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A rail-car maker at the center of a recent controversial Switzerland trip by Utah Transit Authority board members and state lawmakers will open temporary operations in Utah, the Governor's Office of Economic Development (GOED) announced Thursday.

Stadler Rail Group, based in Bussnang, Switzerland, is considering Utah and two other U.S. locations for a permanent manufacturing facility. The others are said to be Dallas/Ft. Worth and Atlanta.

Utah's incentive package to attract that long-term operation, approved Thursday, amounts to $10,068,900.

All but $500,000 of that would be a tax rebate after the plant is operational and living up to promises to provide 1,000 new jobs over the next 15 years. Those jobs are supposed to pay 110 percent of Salt Lake County's average wage.

The other $500,000 would be given to Stadler as a two-phase grant. The first $250,000, which must be matched by the company, would come when it moves into the temporary facility, where rail cars would be assembled for the transit agency in Texas.

"We're very excited to build the Texas train in Utah," said Stadler Rail USA President Martin Ritter. "Obviously, this is an important step in the history of the company."

The second $250,000 matching grant would be released later if Stadler decides to make the arrangement permanent, said GOED board member Jerry Oldroyd.

He said two Utah sites are being considered by the Swiss company, which will be entering the U.S. market so it can meet legal "Made in America" requirements to supply the Texas transit district.

One is at Warm Springs in North Salt Lake, in conjunction with a UTA facility already there, Oldroyd said. The other is in Tooele County.

"This will be a good opportunity for our workforce and good for us internationally," he said, noting that efforts to bring Stadler to Utah began two years with a trip to Switzerland by Jeff Edwards, a GOED board member and president of the Economic Development Corp. of Utah.

"This is an A-list company," Edwards said. "These are the kinds of folks we want. We could not have picked a better corporation to come into the state."

Theresa Foxley, GOED's deputy director, said her agency started courting Stadler seriously in March, met with company officials again in June, then began the incentives negotiations.

"The first two years are a job interview for the state of Utah," she said, "making sure their workforce needs are met and they feel welcome, so that when it comes time to make a long-term investment, they make it here."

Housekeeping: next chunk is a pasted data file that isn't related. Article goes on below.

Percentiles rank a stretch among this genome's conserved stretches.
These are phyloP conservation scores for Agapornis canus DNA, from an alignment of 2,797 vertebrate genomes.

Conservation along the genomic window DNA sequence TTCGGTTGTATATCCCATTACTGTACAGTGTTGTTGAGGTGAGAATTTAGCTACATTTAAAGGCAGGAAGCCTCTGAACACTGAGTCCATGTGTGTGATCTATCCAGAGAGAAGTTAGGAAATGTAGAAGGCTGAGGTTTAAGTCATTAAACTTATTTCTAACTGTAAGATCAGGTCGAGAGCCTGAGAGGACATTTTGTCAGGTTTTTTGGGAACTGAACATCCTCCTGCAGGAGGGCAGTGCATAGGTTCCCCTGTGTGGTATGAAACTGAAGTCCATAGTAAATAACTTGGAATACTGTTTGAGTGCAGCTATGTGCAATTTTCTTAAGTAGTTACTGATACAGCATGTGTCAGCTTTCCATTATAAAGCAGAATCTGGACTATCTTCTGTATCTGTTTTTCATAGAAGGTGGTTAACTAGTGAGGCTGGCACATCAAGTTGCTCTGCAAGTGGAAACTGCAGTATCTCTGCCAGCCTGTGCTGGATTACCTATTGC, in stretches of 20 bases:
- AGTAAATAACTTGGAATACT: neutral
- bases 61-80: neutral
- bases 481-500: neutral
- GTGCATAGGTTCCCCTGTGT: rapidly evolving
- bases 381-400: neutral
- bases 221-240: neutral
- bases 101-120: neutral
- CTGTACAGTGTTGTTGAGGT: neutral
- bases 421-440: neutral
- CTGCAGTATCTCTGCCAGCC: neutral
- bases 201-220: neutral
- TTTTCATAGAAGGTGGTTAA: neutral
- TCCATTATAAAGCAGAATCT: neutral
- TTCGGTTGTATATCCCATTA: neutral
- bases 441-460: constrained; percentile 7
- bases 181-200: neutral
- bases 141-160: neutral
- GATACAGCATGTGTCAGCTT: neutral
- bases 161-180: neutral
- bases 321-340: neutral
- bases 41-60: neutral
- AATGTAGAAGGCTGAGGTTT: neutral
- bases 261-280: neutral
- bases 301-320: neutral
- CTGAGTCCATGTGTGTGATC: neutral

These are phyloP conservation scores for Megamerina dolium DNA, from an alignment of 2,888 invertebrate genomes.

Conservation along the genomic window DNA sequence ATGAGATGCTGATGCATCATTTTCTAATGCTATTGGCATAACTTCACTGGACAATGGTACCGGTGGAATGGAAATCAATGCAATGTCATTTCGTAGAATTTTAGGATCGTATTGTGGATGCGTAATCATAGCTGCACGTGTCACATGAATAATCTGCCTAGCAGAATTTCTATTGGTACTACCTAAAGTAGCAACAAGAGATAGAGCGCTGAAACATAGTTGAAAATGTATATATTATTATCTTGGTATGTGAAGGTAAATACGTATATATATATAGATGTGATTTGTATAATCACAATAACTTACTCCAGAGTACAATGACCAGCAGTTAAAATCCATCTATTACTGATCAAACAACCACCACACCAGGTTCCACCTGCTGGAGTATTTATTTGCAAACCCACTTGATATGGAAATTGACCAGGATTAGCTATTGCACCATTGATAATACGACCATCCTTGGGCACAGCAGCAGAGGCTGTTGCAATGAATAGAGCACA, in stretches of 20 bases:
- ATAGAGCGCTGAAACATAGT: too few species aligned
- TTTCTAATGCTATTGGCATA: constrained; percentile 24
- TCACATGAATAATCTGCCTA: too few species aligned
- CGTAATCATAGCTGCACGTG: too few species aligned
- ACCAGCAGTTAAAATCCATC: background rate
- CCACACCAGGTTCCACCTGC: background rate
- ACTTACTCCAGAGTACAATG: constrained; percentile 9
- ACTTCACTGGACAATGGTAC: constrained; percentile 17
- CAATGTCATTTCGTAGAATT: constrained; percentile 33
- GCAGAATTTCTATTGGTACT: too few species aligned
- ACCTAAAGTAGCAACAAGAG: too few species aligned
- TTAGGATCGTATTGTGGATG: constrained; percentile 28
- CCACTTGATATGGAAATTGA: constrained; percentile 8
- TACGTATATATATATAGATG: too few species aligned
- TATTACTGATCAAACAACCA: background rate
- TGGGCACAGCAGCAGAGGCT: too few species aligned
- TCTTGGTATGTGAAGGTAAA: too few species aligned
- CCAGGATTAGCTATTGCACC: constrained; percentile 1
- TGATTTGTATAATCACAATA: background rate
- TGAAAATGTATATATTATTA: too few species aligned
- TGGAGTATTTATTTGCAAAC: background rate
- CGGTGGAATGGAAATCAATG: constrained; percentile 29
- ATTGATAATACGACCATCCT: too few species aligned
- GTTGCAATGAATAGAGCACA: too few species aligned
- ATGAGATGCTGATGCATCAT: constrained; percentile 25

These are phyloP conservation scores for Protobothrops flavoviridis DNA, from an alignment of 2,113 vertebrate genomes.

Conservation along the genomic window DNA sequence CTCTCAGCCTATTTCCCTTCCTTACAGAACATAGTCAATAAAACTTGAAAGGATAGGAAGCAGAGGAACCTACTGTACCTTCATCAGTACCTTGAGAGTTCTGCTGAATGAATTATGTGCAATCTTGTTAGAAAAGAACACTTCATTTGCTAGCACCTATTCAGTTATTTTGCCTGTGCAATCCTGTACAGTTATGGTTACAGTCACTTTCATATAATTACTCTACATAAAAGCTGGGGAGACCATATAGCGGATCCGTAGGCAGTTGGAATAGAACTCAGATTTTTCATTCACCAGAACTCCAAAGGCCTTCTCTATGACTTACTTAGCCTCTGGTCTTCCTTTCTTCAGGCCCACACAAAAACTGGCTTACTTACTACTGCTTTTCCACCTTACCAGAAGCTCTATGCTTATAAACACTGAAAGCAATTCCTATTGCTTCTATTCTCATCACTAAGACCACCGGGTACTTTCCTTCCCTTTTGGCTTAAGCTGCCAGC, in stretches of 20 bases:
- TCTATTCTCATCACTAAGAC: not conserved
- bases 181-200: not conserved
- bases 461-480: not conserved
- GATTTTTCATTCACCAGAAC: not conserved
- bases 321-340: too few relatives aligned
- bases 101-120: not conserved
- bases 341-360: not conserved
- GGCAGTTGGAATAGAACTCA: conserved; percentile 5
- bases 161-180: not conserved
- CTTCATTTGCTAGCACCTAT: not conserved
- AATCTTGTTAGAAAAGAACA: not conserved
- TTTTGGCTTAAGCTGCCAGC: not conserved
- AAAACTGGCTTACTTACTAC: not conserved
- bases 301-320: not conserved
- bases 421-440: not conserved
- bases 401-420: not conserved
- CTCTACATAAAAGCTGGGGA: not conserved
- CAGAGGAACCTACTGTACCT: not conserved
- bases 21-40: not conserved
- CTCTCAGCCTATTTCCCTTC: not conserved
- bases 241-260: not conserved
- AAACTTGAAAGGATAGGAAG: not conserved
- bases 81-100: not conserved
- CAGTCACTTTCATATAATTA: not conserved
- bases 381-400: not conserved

"Without getting the temporary facility, we couldn't compete for the long-term," she added. "To get a flagship project like this is a feather in the cap of Utah."

Oldroyd said Stadler's presence fits Gov. Gary Herbert's desire to increase foreign investment in the state, particularly where there "is a good and honest impact with the jobs it brings."

The nature of those jobs also is invaluable, he added, because they will give Utah workers a new expertise not available in other parts of the country.

"It helps diversify our base, providing jobs we don't have, training we don't have, markets we don't have now," Oldroyd said. "This is a shining star."

Nothing was said at Thursday's GOED session about UTA or a controversial trip to Switzerland that involved meetings with top-level Stadler officials.

The September trip was organized by House Speaker Greg Hughes, a former UTA chairman, and attended by two UTA board members and agency lobbyists, along with several lawmakers.

The trip caused an uproar because it was revealed to have been funded by private sources, including a political action committee bankrolled largely by UTA contractors. The trip wasn't publicly disclosed until after the Nov. 3 election on raising sales taxes for transportation and transit.

The outing was reported by news outlets that obtained documents through an open-records request following an anonymous tip.

Also revealed in the documents was that UTA had sought and won federal approval to award a lease of its Warm Springs FrontRunner locomotive maintenance facility under a sole-source, no-bid contract to a different rail-car manufacturer, Wabtec.

But UTA reversed course on that plan when Stadler expressed interest in leasing the facility, and opened up the project to bids.

The bidding was suspended when UTA belatedly discovered that two of its board members had met with Stadler officials during the Swiss trip. But the bidding resumed after UTA banned the pair from any discussion or decision-making in the matter.

One of those board members, Vice Chairman Chris Bleak, has since resigned. The other, former state Sen. Sheldon Killpack, may yet be asked to step down early by Hughes, the House speaker who appointed him to the UTA board.